authors, books, interviews, murder-mystery, mystery, Uncategorized

In the Words of An Author: An Interview with William Turner

Have there been any authors who have influenced your work? If so, who?

I was influenced by, none other than, Dame Agatha Mary Clarissa Christie, Lady Mallowan.

Out of all the characters you’ve written, who is your favorite? Why?

My favorite character is Sir Robert Winchell. He’s college educated, and he’s a diligent, detail-oriented individual. Nothing comes easily for him.

Are there any types of scenes you find more difficult to write? Which ones and why?

Two scenes come to mind. The first is when Sir Robert woke in a coffin. He had been transported to an all-white mortuary. Hearing a noise coming from the rear of the mortuary, this red-haired youth goes to investigate. He’s gripped in unimaginable horror when he sees an African-American coming out of a coffin.

The second is when Sir Robert decides to take a late-night swim. While he’s swimming, he notices it is getting darker and darker. One can see the sky above. Sir Robert was unaware the indoor pool has a protective cover. It closed—trapping Sir Robert.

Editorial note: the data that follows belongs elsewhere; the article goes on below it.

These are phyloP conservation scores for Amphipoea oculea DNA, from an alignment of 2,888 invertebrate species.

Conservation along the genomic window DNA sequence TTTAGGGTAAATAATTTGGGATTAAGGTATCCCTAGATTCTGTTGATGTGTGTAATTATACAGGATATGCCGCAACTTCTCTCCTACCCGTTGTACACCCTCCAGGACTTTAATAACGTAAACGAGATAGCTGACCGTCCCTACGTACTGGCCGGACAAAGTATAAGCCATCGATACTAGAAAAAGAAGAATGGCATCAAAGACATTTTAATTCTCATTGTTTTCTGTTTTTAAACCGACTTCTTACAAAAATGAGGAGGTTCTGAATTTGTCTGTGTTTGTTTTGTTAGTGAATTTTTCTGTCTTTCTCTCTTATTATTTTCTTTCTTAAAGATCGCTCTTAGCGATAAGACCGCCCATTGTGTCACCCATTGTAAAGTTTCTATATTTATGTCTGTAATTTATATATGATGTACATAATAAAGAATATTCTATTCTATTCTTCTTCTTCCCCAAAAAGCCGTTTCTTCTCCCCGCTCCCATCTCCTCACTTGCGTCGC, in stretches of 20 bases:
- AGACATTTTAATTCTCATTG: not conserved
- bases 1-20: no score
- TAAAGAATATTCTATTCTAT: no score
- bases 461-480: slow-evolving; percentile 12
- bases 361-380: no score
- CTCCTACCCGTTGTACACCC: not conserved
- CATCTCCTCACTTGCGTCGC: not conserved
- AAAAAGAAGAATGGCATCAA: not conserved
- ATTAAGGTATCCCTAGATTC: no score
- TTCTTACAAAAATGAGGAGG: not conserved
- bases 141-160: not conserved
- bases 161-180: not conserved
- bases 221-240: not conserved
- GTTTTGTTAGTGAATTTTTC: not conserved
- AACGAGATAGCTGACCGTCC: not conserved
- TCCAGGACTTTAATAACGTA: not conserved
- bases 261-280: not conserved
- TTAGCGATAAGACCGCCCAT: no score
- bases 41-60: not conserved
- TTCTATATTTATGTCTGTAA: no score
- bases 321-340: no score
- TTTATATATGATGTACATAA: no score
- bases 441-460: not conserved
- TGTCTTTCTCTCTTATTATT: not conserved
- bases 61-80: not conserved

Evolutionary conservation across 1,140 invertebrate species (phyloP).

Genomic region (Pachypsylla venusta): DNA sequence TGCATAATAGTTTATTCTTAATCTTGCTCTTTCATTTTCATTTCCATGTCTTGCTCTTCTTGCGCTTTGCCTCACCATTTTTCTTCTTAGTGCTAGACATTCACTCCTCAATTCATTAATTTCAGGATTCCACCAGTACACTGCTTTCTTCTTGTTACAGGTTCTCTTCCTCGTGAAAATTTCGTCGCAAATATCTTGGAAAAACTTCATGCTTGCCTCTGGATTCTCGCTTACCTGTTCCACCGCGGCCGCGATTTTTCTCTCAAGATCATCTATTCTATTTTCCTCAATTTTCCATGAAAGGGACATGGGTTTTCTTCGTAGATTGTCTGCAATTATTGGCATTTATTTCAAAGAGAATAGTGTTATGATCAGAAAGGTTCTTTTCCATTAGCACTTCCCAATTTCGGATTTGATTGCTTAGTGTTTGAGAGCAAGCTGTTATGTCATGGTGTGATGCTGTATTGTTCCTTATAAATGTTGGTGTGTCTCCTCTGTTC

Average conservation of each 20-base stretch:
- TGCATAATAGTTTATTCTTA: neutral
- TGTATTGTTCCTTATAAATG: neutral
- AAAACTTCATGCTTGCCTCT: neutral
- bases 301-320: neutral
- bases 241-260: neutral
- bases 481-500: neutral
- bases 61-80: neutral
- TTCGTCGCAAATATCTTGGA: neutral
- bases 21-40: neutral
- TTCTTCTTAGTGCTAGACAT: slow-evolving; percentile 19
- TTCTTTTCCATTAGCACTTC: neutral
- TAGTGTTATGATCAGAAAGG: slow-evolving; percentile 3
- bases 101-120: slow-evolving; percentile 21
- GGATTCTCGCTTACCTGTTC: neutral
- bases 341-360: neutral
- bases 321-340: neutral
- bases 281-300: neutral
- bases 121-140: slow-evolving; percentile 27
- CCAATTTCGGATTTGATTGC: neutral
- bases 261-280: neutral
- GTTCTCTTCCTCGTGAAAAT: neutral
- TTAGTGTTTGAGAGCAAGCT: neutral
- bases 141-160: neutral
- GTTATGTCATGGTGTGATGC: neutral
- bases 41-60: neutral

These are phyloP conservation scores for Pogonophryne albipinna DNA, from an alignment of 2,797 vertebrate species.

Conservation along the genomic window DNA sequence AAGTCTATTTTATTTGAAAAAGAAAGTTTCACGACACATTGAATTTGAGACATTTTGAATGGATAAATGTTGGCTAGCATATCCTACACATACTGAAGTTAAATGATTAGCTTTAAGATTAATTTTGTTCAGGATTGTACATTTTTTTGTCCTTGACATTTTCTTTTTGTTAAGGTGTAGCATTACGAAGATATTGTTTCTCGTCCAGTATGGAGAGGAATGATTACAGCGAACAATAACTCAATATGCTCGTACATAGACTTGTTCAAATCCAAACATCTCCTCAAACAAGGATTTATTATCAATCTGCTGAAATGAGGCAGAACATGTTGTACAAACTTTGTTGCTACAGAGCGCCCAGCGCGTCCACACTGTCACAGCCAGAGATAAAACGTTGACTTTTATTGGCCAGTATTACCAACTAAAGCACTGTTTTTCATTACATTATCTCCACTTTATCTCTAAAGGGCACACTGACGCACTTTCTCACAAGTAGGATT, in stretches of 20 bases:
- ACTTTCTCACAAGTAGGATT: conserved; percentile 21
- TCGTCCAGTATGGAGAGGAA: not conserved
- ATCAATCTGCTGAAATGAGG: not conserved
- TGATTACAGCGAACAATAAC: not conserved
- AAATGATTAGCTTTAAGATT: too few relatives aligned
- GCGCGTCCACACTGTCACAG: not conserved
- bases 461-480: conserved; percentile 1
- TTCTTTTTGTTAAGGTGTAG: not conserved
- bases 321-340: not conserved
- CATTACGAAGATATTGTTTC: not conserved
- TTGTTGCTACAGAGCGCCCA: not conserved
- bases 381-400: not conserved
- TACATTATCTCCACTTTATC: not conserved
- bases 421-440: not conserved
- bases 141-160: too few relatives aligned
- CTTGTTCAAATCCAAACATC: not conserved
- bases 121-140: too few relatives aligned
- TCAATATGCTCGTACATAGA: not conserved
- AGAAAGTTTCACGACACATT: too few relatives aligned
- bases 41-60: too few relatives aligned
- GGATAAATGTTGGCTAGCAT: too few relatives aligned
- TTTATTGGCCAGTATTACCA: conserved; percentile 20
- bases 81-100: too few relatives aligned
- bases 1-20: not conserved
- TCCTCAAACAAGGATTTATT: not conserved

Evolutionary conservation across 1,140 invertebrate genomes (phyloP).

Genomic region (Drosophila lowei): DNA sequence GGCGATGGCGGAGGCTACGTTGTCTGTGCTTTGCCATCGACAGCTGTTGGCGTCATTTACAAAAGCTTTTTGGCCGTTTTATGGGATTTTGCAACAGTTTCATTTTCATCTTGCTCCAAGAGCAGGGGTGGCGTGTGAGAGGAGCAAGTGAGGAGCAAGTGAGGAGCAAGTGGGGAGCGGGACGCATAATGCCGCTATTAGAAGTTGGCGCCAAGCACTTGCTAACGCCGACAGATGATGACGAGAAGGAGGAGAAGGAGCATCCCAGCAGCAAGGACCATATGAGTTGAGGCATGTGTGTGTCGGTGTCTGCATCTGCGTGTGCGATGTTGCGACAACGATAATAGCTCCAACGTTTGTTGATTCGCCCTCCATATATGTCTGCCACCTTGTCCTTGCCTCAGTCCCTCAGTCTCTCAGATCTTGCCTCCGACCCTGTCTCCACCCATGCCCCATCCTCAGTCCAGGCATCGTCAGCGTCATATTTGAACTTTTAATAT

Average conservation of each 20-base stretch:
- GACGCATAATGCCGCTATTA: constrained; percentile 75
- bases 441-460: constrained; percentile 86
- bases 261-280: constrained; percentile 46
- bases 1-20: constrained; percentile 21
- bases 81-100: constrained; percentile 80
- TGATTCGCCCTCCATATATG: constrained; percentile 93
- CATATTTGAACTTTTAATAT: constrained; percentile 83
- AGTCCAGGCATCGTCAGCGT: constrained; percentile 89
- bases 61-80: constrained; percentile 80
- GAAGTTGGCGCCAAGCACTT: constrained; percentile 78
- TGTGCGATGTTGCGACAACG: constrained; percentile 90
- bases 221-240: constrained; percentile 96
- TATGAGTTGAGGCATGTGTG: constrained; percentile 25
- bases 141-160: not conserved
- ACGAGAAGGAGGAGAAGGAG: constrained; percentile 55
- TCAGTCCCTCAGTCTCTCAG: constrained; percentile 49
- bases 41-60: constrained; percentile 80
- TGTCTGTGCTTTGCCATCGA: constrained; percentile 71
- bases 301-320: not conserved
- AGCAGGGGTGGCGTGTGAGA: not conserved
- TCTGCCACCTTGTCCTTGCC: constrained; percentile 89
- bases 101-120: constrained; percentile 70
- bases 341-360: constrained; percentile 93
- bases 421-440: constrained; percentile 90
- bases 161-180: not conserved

What would you say the most rewarding part of being an author is?
The most rewarding aspect of being an author is seeing your work in print. Then, there are the reviews. It is gratifying and humbling when your work is well-received.

What advice do you have for authors just starting out in their journey?

I strongly suggest authors to have their work edited. They must be prepared for criticism. To this end, they cannot be thin-skinned. They are urged to use the criticism to perfect their craft. For example, if they are told their work doesn’t make sense, ask why it doesn’t make sense. Pay attention to details. By this, I mean they must be knowledgeable of the setting. Seek the assistance of a proofreader. Above all, they must possess an above average command of the English language.

Do you have a writing ritual? If so, please explain.

I am a profoundly lazy writer. I don’t undertake writing until the story has completely unfolded in my mind which tends to preclude writer’s block. I don’t undertake writing until I have finished my chores; otherwise, I would be distracted

Was being an author something you always wanted to do?

No. I had aspired to be a priest. Feeling I had not been exposed sufficiently to life